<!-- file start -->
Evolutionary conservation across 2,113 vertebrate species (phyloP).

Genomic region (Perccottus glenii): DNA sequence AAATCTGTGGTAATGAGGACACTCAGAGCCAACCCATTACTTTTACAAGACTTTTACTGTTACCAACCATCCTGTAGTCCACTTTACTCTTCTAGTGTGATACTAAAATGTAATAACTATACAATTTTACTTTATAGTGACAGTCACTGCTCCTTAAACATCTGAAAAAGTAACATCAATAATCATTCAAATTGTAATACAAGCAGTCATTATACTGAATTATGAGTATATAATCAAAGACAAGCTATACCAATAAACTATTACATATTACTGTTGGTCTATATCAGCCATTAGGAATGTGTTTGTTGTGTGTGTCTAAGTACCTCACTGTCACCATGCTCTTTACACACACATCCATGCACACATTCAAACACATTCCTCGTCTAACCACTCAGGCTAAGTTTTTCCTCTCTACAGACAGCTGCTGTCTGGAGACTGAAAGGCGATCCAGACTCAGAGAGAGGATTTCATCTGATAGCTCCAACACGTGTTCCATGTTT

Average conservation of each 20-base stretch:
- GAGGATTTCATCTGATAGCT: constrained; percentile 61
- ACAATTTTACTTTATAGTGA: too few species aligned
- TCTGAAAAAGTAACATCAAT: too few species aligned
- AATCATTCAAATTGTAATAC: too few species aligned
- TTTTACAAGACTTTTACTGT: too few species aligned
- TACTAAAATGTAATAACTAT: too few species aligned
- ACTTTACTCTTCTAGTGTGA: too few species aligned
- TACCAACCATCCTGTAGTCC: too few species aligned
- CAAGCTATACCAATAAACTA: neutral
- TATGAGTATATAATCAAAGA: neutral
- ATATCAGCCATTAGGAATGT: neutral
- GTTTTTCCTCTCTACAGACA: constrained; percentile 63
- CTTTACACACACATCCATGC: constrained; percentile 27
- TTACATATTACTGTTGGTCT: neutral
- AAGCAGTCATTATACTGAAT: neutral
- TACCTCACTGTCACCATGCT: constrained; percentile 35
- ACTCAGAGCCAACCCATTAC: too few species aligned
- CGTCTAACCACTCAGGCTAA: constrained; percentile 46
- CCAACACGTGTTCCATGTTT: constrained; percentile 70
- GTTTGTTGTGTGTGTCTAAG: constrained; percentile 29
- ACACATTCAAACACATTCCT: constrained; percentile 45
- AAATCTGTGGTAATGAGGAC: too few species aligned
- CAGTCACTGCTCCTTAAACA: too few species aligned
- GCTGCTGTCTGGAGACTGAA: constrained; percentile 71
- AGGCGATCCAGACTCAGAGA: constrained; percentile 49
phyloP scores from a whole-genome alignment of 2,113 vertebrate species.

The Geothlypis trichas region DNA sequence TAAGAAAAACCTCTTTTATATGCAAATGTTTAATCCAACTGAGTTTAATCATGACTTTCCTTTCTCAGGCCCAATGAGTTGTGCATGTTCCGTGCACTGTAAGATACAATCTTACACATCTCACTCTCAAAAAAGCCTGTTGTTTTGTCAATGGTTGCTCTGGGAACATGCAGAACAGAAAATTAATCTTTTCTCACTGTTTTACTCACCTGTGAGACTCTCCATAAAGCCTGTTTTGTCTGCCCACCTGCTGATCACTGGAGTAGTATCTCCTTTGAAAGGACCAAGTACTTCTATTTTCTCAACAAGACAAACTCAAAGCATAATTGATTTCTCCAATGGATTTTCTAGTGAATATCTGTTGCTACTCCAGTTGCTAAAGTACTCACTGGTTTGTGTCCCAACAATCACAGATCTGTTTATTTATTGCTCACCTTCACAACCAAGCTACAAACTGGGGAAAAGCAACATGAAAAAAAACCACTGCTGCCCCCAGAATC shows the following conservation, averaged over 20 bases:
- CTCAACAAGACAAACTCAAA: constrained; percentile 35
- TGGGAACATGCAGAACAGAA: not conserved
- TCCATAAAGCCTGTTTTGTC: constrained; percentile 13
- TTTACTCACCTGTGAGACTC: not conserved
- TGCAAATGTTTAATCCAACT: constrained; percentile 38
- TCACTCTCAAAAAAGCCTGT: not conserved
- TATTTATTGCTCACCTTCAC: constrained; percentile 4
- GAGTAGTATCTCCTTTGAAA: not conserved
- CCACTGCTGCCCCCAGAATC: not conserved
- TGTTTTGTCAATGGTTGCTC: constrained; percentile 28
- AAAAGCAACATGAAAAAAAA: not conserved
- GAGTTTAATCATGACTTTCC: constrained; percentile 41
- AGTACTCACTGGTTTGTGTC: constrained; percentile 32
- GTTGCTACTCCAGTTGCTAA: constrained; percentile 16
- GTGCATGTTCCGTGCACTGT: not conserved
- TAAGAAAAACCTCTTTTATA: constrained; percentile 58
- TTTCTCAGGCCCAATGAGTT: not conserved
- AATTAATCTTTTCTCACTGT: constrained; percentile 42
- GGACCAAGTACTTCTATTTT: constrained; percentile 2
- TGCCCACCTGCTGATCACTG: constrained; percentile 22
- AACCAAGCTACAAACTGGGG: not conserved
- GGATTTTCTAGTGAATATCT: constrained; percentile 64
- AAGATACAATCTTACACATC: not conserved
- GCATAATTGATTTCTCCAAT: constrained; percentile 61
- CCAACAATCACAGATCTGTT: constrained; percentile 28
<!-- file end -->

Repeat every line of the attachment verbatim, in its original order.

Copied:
Evolutionary conservation across 2,113 vertebrate species (phyloP).

Genomic region (Perccottus glenii): DNA sequence AAATCTGTGGTAATGAGGACACTCAGAGCCAACCCATTACTTTTACAAGACTTTTACTGTTACCAACCATCCTGTAGTCCACTTTACTCTTCTAGTGTGATACTAAAATGTAATAACTATACAATTTTACTTTATAGTGACAGTCACTGCTCCTTAAACATCTGAAAAAGTAACATCAATAATCATTCAAATTGTAATACAAGCAGTCATTATACTGAATTATGAGTATATAATCAAAGACAAGCTATACCAATAAACTATTACATATTACTGTTGGTCTATATCAGCCATTAGGAATGTGTTTGTTGTGTGTGTCTAAGTACCTCACTGTCACCATGCTCTTTACACACACATCCATGCACACATTCAAACACATTCCTCGTCTAACCACTCAGGCTAAGTTTTTCCTCTCTACAGACAGCTGCTGTCTGGAGACTGAAAGGCGATCCAGACTCAGAGAGAGGATTTCATCTGATAGCTCCAACACGTGTTCCATGTTT

Average conservation of each 20-base stretch:
- GAGGATTTCATCTGATAGCT: constrained; percentile 61
- ACAATTTTACTTTATAGTGA: too few species aligned
- TCTGAAAAAGTAACATCAAT: too few species aligned
- AATCATTCAAATTGTAATAC: too few species aligned
- TTTTACAAGACTTTTACTGT: too few species aligned
- TACTAAAATGTAATAACTAT: too few species aligned
- ACTTTACTCTTCTAGTGTGA: too few species aligned
- TACCAACCATCCTGTAGTCC: too few species aligned
- CAAGCTATACCAATAAACTA: neutral
- TATGAGTATATAATCAAAGA: neutral
- ATATCAGCCATTAGGAATGT: neutral
- GTTTTTCCTCTCTACAGACA: constrained; percentile 63
- CTTTACACACACATCCATGC: constrained; percentile 27
- TTACATATTACTGTTGGTCT: neutral
- AAGCAGTCATTATACTGAAT: neutral
- TACCTCACTGTCACCATGCT: constrained; percentile 35
- ACTCAGAGCCAACCCATTAC: too few species aligned
- CGTCTAACCACTCAGGCTAA: constrained; percentile 46
- CCAACACGTGTTCCATGTTT: constrained; percentile 70
- GTTTGTTGTGTGTGTCTAAG: constrained; percentile 29
- ACACATTCAAACACATTCCT: constrained; percentile 45
- AAATCTGTGGTAATGAGGAC: too few species aligned
- CAGTCACTGCTCCTTAAACA: too few species aligned
- GCTGCTGTCTGGAGACTGAA: constrained; percentile 71
- AGGCGATCCAGACTCAGAGA: constrained; percentile 49
phyloP scores from a whole-genome alignment of 2,113 vertebrate species.

The Geothlypis trichas region DNA sequence TAAGAAAAACCTCTTTTATATGCAAATGTTTAATCCAACTGAGTTTAATCATGACTTTCCTTTCTCAGGCCCAATGAGTTGTGCATGTTCCGTGCACTGTAAGATACAATCTTACACATCTCACTCTCAAAAAAGCCTGTTGTTTTGTCAATGGTTGCTCTGGGAACATGCAGAACAGAAAATTAATCTTTTCTCACTGTTTTACTCACCTGTGAGACTCTCCATAAAGCCTGTTTTGTCTGCCCACCTGCTGATCACTGGAGTAGTATCTCCTTTGAAAGGACCAAGTACTTCTATTTTCTCAACAAGACAAACTCAAAGCATAATTGATTTCTCCAATGGATTTTCTAGTGAATATCTGTTGCTACTCCAGTTGCTAAAGTACTCACTGGTTTGTGTCCCAACAATCACAGATCTGTTTATTTATTGCTCACCTTCACAACCAAGCTACAAACTGGGGAAAAGCAACATGAAAAAAAACCACTGCTGCCCCCAGAATC shows the following conservation, averaged over 20 bases:
- CTCAACAAGACAAACTCAAA: constrained; percentile 35
- TGGGAACATGCAGAACAGAA: not conserved
- TCCATAAAGCCTGTTTTGTC: constrained; percentile 13
- TTTACTCACCTGTGAGACTC: not conserved
- TGCAAATGTTTAATCCAACT: constrained; percentile 38
- TCACTCTCAAAAAAGCCTGT: not conserved
- TATTTATTGCTCACCTTCAC: constrained; percentile 4
- GAGTAGTATCTCCTTTGAAA: not conserved
- CCACTGCTGCCCCCAGAATC: not conserved
- TGTTTTGTCAATGGTTGCTC: constrained; percentile 28
- AAAAGCAACATGAAAAAAAA: not conserved
- GAGTTTAATCATGACTTTCC: constrained; percentile 41
- AGTACTCACTGGTTTGTGTC: constrained; percentile 32
- GTTGCTACTCCAGTTGCTAA: constrained; percentile 16
- GTGCATGTTCCGTGCACTGT: not conserved
- TAAGAAAAACCTCTTTTATA: constrained; percentile 58
- TTTCTCAGGCCCAATGAGTT: not conserved
- AATTAATCTTTTCTCACTGT: constrained; percentile 42
- GGACCAAGTACTTCTATTTT: constrained; percentile 2
- TGCCCACCTGCTGATCACTG: constrained; percentile 22
- AACCAAGCTACAAACTGGGG: not conserved
- GGATTTTCTAGTGAATATCT: constrained; percentile 64
- AAGATACAATCTTACACATC: not conserved
- GCATAATTGATTTCTCCAAT: constrained; percentile 61
- CCAACAATCACAGATCTGTT: constrained; percentile 28